The smell, though, registered right away. Later that day, it began wafting up from downtown: A strange chemical mix of something like burning rubber and something like jet fuel, but unlike either, and totally unlike anything I’ve smelled before or since.
As soon as I smelled it, I thought of a gruesome story my mother had told me. As a young woman, she’d spent several years teaching in Germany after “the war” (World War II). This would have been in the early fifties—some five or six years after the war had ended.
Germany had barely begun to rebuild. Entire city blocks were still filled with rubble, and cordoned off by fences.
And in the springtime, if you walked past those blocks, you could smell something sweet and awful: The people who had died during the bombing, still trapped inside the rubble, the bodies thawing after the winter cold, beginning another year of decay.
When the smell hit me, I thought of the microscopic particles of incinerated people that were part of the scent, and shivered inside.
The smell didn’t go away for months. In my memory it was over a year, but memories are notoriously treacherous. I don’t really know anymore.
There are other memories. The following summer, the summer of 2002, I would drive home from Stamford late at night. I parked in a nearby garage, and as I walked home, I would pass the generators. The side streets near New York University Hospital were closed off and lit up as bright as day, with white tents covering almost the entire street, and generators humming loudly. Even at 11 at night, with the summer heat hanging heavy over my shoulders like a mantle, the generators were humming.
It didn’t occur to me to ask what they were for. I found out later: Inside, doctors and technicians were sifting through the rubble for human remains. Night and day the generators ran, powering the refrigerators. And night and day the doctors and technicians worked, tirelessly, to uncover scraps of bone or body parts, something, anything, to send back to the families.
So as with all catastrophes, the real impact took a long time to resonate through me. My first reaction was anger, and that deep-seated desire to not let the bad guys win. But over the days, months, and years, I thought about the people who’d died, and the people who’d lost them. And it changed the way I looked at the world. That was the first time I truly realized that life is short, that nothing is forever, that the people you love can be gone in an instant. It’s a lesson that came home to me again a few years later when I lost my father, too young, to cancer. And it’s a lesson that prompted me to make some major changes in my life, including quitting the job in Stamford and starting my own company.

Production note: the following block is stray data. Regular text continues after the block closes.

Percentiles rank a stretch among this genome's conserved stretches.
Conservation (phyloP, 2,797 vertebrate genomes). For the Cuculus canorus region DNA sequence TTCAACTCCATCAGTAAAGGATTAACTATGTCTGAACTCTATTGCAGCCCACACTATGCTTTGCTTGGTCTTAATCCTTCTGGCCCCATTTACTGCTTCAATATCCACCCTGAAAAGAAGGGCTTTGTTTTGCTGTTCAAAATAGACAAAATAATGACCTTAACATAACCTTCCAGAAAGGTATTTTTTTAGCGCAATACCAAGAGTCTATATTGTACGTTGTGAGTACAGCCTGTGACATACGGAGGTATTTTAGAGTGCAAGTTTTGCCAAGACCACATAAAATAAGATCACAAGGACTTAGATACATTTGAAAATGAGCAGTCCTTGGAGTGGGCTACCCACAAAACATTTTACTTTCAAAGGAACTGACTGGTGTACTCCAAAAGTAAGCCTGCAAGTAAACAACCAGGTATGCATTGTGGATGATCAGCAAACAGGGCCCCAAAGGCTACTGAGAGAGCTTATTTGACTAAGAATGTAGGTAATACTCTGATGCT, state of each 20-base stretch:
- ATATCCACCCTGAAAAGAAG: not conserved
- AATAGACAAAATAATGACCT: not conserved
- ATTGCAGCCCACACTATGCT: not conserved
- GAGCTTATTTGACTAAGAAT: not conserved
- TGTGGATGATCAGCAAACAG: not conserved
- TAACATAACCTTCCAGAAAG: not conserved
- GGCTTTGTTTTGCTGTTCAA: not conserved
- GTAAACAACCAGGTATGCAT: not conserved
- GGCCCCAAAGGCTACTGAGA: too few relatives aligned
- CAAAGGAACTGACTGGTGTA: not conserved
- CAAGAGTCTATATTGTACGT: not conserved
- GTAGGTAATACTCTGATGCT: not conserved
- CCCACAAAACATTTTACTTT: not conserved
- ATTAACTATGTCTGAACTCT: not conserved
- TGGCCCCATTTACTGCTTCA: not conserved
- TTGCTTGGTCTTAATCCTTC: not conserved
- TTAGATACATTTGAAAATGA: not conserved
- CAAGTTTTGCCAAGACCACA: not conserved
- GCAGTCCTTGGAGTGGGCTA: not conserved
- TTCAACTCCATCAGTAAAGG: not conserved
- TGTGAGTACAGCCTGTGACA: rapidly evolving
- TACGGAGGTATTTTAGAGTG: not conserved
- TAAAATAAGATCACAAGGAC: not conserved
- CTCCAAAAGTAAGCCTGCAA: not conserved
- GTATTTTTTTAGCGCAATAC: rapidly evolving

So as the years passed, real life came back to the fore again. And I stopped thinking so much about 9/11. When the 9/11 Memorial opened last year, I had no particular desire to see it. To tell the truth, I was more interested in seeing the Occupy Wall Street encampment than the 9/11 Memorial.
But a few weeks ago, my business partner and dear friend came to New York with her two youngest daughters. All three of them wanted to see the 9/11 Memorial, so Vlad and I went.
I’m not sure what I expected. Very little, I guess. I remember joking that 10 years on, I never would have expected 9/11 to turn into a “tourist destination”.
If the goal of a memorial is to ensure that people remember… the 9/11 Memorial succeeds beyond measure. I can’t describe the impact that it has—it is something deeper than words. The Memorial is powerful and beautiful and unbearably moving. It will be even stronger when it’s complete, but what’s there now—the two square waterfalls and the Survivor Tree—is more than enough. The names of the dead, etched in black granite, bring home the feeling I first had on seeing the posters. “Missing… Have you seen?.. Please call..” Only now they are truly gone, the loss no longer potential but real, carved into time. The scent of bodies is long gone, as is the humming of the generators in the hot summer air. Families have moved on, as best they can, growing and living beyond the loss.
Only the names remain.
Update: Bonnie Frogma’s first-person account of 9/11 (she was actually present at the WTC when it was struck) is here. It is very much worth the read!!